Göt2B Animal Testing Policy; Not Cruelty-Free

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Göt2B is owned by Henkel and it has been confirmed that they do test their products on animals as required by law, therefore Göt2B is not cruelty-free.

Below you will find Henkel’s (and Göt2B’s) animal testing statement:

Dear Ms. L,

Thank you for taking the time to contact us regarding Henkel’s Animal Testing policy.

Henkel is responsible for safety, health and environmental matters relating to the production, distribution and use of its products. In fulfilling this responsibility, the raw materials and finished products are subjected to numerous tests and studies, most of which are required by law. Moreover, Henkel applies additional standards that guarantee a high level of product safety for consumers and the environment.

Henkel only commissions animal testing if legislation so provides and no alternative test methods are available for obtaining the necessary safety data.

For more than two decades, Henkel has worked intensively on the development of alternative methods capable of providing the information needed without animal testing. Such alternatives are often referred to as in-vitro methods (Latin: “in glass”), as the tests are carried out, for example, on cell systems.

We are developing new alternative test methods with the help of our full thickness skin model, which involves no animal testing. We use this full thickness skin model to assure the performance and quality of our finished products, e.g. to test the compatibility of our cosmetics products. One result of the use of the non-animal in-vitro tests (tests carried out in a test tube) developed so far has been the inclusion of a range of new cell and tissue culture systems in laboratory practice.

In addition to its continued scientific efforts, Henkel proactively works to accelerate the currently long-drawn process of legal accreditation of alternative test methods. The overall objective is to further reduce the number of animal tests and ultimately to eliminate the need for animal testing all together.

If you’re looking for cruelty-free haircare products, I highly recommend Giovanni or Avalon Organics.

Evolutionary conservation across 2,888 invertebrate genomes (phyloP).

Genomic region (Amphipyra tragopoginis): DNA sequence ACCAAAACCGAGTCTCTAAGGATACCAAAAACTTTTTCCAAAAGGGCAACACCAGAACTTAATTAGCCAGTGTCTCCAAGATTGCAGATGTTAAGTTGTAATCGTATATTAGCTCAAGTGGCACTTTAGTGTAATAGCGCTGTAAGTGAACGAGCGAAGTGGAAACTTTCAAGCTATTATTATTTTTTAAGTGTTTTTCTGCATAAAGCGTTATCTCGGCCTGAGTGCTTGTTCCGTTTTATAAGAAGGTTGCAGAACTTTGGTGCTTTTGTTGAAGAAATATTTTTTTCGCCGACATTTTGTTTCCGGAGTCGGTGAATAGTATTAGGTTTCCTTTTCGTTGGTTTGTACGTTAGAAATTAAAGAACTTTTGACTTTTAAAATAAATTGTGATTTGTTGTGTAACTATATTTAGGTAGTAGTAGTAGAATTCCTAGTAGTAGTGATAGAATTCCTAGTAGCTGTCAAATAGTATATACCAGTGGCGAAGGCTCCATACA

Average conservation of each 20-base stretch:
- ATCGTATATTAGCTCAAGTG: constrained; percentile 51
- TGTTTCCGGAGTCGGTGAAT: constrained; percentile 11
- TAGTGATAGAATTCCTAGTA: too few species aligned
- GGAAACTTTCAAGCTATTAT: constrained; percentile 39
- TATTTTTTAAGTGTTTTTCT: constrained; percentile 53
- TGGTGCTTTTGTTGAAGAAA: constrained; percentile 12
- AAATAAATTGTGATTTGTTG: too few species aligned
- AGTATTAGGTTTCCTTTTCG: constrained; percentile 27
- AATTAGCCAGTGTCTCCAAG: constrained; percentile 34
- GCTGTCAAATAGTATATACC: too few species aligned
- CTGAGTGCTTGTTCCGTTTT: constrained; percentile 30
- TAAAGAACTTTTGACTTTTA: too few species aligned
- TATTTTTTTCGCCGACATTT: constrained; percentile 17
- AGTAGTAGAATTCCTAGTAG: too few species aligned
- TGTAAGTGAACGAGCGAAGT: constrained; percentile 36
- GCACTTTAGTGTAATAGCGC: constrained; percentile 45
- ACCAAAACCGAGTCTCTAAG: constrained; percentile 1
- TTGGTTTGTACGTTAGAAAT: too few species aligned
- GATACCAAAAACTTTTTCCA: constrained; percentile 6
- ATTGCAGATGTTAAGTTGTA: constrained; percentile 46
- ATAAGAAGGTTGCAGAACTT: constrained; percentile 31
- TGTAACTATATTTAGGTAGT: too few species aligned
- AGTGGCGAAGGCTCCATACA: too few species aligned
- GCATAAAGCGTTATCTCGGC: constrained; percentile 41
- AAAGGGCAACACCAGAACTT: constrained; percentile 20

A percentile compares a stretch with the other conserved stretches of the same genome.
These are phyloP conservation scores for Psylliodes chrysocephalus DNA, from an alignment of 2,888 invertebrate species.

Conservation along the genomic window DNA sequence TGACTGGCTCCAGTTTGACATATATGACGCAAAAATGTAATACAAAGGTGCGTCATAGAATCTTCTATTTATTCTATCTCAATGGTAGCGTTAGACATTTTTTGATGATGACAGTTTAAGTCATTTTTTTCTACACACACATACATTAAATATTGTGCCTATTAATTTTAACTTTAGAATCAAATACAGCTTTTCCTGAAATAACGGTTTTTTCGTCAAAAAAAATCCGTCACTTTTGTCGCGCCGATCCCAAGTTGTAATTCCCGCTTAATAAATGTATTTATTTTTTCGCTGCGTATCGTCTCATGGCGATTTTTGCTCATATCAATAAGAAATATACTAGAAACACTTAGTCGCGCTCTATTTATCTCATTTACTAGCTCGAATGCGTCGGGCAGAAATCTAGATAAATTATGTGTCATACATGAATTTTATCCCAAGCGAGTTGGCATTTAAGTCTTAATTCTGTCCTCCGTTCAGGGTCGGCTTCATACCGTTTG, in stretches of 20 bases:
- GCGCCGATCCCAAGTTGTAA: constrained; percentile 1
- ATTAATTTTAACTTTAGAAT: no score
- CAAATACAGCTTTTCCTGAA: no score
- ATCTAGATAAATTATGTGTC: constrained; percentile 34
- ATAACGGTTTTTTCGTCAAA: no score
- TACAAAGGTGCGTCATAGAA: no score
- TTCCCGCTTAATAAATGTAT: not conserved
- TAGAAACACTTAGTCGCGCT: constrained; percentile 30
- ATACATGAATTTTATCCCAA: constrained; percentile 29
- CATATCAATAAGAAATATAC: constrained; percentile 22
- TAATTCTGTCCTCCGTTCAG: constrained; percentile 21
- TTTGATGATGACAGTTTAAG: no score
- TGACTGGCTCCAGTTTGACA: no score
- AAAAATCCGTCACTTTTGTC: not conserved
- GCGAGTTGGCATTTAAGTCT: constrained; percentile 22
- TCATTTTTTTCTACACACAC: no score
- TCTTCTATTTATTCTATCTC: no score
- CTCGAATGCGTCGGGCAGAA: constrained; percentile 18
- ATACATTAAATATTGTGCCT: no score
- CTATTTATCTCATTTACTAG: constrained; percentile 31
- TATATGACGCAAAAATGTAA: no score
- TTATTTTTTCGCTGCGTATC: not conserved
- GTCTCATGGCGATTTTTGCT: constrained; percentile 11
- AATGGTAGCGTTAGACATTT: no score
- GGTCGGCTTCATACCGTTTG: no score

What do you think?

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2 Comments
  • Susan Barone
    January 8, 2017

    Thanks for your post. It is helping me answer someone on Amazon who asked me about their hair color. The FDA points out that companies claiming that they do not test on animals or are cruelty free could also be using raw materials previously tested on animals years ago: http://www.fda.gov/Cosmetics/Labeling/Claims/ucm2005202.htm. I know L’Oreal has found an alternative way to test that does involve a material like human tissues and now can make this claim of being cruelty free. China evidently requires animal testing though. Sad. Here’s a source I found very useful: https://www.mspca.org/animal_protection/product-safety-testing/

  • bree
    December 1, 2016

    Thanks for your post! People saying animal testing is necessary believe into the lies. Would you use a dog to study cat leukemia? Obviously not. Results on nonhuman animal do not and can not be translated into human safety. Genetically. We are different. Alternatives to animal testing and exist and can be cheaper. These include: 1) human-based clinical research; 2) epidemiology (study, causes and distribution of human diseases); 3) cellular and molecular biology using human-based tissue and cell cultures and in vitro; 4) autopsy research; 5) biopsy research; 6) computer models using virtual reality, simulators and 3D programs; 7) mathematical models using formulas to determine drug concoctions and reactions; 8) case studies; 9) human-based DNA/genetic research; 10) trial and error methodology.

“Make ethical choices in what we buy, do, and watch. In a consumer-driven society our individual choices, used collectively for the good of animals and nature, can change the world faster than laws.”― Marc Bekoff

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